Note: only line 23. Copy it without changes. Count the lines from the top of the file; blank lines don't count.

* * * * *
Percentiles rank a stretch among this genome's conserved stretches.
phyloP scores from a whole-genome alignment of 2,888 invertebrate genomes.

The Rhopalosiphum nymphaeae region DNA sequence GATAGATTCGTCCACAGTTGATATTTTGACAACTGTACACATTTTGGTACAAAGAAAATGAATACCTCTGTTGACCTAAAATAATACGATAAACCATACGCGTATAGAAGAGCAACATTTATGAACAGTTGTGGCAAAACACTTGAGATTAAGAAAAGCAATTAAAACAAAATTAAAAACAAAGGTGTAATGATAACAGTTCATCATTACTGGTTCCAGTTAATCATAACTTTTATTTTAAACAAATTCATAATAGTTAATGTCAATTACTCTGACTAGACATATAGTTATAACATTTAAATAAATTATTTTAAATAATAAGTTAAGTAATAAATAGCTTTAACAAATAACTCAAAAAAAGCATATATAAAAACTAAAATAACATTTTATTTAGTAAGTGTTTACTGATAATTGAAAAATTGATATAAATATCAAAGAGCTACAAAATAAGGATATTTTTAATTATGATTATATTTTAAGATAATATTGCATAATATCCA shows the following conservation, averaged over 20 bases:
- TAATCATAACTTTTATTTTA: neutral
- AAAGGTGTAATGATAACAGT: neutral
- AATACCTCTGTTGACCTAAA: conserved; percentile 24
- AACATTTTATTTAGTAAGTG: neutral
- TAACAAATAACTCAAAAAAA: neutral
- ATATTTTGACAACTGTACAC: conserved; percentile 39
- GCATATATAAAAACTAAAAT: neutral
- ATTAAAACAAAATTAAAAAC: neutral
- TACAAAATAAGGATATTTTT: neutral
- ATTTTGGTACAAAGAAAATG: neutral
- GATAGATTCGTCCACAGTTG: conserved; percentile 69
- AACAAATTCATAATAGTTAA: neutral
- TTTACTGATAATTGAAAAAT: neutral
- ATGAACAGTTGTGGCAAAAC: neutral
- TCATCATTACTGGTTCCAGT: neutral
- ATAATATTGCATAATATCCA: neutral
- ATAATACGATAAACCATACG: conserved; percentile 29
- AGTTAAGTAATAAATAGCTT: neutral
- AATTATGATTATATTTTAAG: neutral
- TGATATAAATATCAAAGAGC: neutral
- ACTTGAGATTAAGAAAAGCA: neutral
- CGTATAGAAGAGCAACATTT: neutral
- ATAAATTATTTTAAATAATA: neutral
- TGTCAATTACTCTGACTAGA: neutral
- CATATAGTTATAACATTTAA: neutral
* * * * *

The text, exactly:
- TGATATAAATATCAAAGAGC: neutral